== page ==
READ: Exodus 28-30, Psalm 27, Matthew 27, Acts 27

I Will

One theory of leadership presents three concentric circles: the innermost labeled “Control,” then “Influence,” and the outermost “Concern.” The theory posits that we should spend 80 percent of our energy and time on what we can control. As we spend energy on what we can control, we are better able to influence what we can’t control and speak to that which we have concerns. Unfortunately, here in the Arab world, and in much of life, there is so much out of our control. Psalm 27 gives us insight into what we can put energy.

I will not Fear. (vv. 1-3) Turbulence makes me nervous, and I fly continually. We worry about children’s health, danger, political insecurity, harm, sickness, or thieves that barge into our bedroom at night bearing knives and bats. But there are even more insidious fears – the ideologies of our day are coercive and intimidating. We can determine that we will not give into the spirit of fear for the “Lord is our light and salvation.”

I will Abide. (vv. 4-5) I am in control of my schedule. I determine when I go to bed and when I rise. George Whitfield was said to go to bed at the stroke of nine o’clock, even if he had guests and they were in mid-sentence.  I can decide how much time I spend in the presence of Jesus.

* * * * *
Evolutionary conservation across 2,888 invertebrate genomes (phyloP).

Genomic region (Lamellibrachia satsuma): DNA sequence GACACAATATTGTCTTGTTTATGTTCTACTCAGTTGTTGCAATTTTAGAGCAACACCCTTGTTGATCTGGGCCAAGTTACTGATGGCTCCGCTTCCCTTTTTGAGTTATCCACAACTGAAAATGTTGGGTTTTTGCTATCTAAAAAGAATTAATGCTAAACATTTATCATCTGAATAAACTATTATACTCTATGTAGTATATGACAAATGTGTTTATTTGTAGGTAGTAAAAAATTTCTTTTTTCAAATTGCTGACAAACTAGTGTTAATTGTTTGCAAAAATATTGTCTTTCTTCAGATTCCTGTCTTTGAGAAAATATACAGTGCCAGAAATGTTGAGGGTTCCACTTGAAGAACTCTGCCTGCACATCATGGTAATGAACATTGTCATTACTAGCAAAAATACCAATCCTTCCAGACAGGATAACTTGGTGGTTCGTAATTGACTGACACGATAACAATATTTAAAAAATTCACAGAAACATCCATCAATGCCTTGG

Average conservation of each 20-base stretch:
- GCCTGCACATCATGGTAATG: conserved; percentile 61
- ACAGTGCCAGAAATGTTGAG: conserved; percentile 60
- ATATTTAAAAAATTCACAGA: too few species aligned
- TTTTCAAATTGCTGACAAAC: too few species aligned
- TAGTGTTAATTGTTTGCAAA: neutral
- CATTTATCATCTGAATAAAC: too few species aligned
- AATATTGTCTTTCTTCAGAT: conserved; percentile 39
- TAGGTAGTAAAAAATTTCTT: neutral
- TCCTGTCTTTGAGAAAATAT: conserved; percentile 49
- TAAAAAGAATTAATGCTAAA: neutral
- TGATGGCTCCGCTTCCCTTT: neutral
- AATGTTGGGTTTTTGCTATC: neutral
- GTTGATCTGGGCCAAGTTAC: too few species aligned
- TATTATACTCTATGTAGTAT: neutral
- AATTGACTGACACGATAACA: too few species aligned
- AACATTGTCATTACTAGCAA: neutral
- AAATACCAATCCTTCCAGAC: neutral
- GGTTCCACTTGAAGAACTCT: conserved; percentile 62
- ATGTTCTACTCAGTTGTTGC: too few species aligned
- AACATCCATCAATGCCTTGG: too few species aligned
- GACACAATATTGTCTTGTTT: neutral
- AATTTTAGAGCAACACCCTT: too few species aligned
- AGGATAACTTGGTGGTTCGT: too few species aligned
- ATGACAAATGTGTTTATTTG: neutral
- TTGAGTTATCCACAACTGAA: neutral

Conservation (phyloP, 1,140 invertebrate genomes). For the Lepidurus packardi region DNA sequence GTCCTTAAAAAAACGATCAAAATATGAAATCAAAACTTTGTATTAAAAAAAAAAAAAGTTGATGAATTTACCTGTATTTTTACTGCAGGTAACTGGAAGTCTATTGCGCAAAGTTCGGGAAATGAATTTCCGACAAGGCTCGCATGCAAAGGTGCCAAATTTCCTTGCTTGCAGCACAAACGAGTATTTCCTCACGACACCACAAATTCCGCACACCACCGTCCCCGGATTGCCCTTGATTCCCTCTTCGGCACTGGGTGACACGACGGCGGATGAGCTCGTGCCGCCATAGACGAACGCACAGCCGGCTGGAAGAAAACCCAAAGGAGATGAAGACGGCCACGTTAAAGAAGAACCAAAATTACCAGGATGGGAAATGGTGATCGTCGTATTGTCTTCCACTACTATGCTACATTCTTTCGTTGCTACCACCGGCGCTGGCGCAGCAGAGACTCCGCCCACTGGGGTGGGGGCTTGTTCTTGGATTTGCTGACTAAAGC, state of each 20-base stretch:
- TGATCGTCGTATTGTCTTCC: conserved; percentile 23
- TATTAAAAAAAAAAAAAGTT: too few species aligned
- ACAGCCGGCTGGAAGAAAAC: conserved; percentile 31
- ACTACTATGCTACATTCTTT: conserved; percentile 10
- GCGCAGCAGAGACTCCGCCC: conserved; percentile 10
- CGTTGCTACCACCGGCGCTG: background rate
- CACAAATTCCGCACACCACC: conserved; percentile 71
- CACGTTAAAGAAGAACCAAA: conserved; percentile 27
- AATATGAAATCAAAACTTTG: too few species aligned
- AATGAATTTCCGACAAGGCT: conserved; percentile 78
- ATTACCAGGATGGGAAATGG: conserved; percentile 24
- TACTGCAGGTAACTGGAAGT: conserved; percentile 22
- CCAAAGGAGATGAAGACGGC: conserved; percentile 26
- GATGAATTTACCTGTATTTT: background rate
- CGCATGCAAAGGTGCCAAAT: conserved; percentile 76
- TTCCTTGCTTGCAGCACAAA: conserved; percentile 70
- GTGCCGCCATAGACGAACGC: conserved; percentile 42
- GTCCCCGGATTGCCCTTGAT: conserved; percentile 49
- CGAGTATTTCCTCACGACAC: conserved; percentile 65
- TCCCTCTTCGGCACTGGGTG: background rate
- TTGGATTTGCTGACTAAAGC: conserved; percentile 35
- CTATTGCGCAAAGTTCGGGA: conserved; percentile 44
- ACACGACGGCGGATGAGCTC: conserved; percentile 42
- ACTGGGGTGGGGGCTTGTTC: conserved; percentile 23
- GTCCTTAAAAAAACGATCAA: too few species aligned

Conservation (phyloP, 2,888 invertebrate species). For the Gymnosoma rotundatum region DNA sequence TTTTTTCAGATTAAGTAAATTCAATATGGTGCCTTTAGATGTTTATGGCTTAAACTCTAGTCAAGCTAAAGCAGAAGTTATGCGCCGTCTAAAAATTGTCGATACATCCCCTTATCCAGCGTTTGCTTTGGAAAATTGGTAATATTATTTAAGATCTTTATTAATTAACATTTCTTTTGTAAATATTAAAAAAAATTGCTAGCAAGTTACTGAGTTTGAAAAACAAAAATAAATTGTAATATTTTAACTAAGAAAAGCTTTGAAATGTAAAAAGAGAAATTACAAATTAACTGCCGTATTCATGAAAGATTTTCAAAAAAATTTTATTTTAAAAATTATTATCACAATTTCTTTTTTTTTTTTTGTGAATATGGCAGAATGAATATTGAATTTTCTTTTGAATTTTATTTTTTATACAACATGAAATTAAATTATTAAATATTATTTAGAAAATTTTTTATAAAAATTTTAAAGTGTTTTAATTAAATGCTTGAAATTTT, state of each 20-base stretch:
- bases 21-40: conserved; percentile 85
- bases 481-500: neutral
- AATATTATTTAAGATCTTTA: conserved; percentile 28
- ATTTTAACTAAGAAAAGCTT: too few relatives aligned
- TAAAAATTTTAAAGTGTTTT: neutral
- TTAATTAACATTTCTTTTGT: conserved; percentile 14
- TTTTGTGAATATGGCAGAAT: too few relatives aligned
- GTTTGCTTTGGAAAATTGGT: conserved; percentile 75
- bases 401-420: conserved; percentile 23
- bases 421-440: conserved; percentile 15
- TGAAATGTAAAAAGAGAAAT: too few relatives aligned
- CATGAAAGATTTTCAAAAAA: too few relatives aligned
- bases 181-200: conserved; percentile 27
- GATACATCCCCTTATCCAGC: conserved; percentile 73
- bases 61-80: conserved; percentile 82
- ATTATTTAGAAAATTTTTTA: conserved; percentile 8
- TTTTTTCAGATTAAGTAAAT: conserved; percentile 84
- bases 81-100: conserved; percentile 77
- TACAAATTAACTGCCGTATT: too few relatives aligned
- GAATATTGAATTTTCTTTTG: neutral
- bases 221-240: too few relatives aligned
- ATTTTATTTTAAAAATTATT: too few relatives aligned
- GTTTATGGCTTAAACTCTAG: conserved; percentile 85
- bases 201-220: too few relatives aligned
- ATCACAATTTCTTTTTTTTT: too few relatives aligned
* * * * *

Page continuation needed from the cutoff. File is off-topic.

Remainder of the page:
I will praise. (vv. 6-7) The text references “sacrifices with shouts of joy.” It is costly praise the delights Jesus. There is no inappropriate time to praise the Lord. The context of Psalm 34:1 (“I will bless the Lord at all times, His praise shall continually be in my mouth”) was David pretending madness as he scratched the gates of Gath before Abimelech, drool in his beard.

I will seek. (v. 8) I will be insatiable for Jesus.

I will trust. (vv. 9-10) Change, betrayal, and death will only drive me to Jesus. Persecution will make me better, not bitter.

I will learn. (vv. 11-12) My enemies will be my tutors.  My irritants will be lessons. I will pray mercy on those that do me harm.

I will believe. (vv. 13-14) My work will be to “believe in Him who was sent” – Jesus.

On Columbus’ journey to America, dissent arose as the journey grew long.  Columbus wrote in his diary: “Sailed on.” I will sail on. I will believe that Jesus is worth it and that God will win in the end. Jehovah will have the final say.

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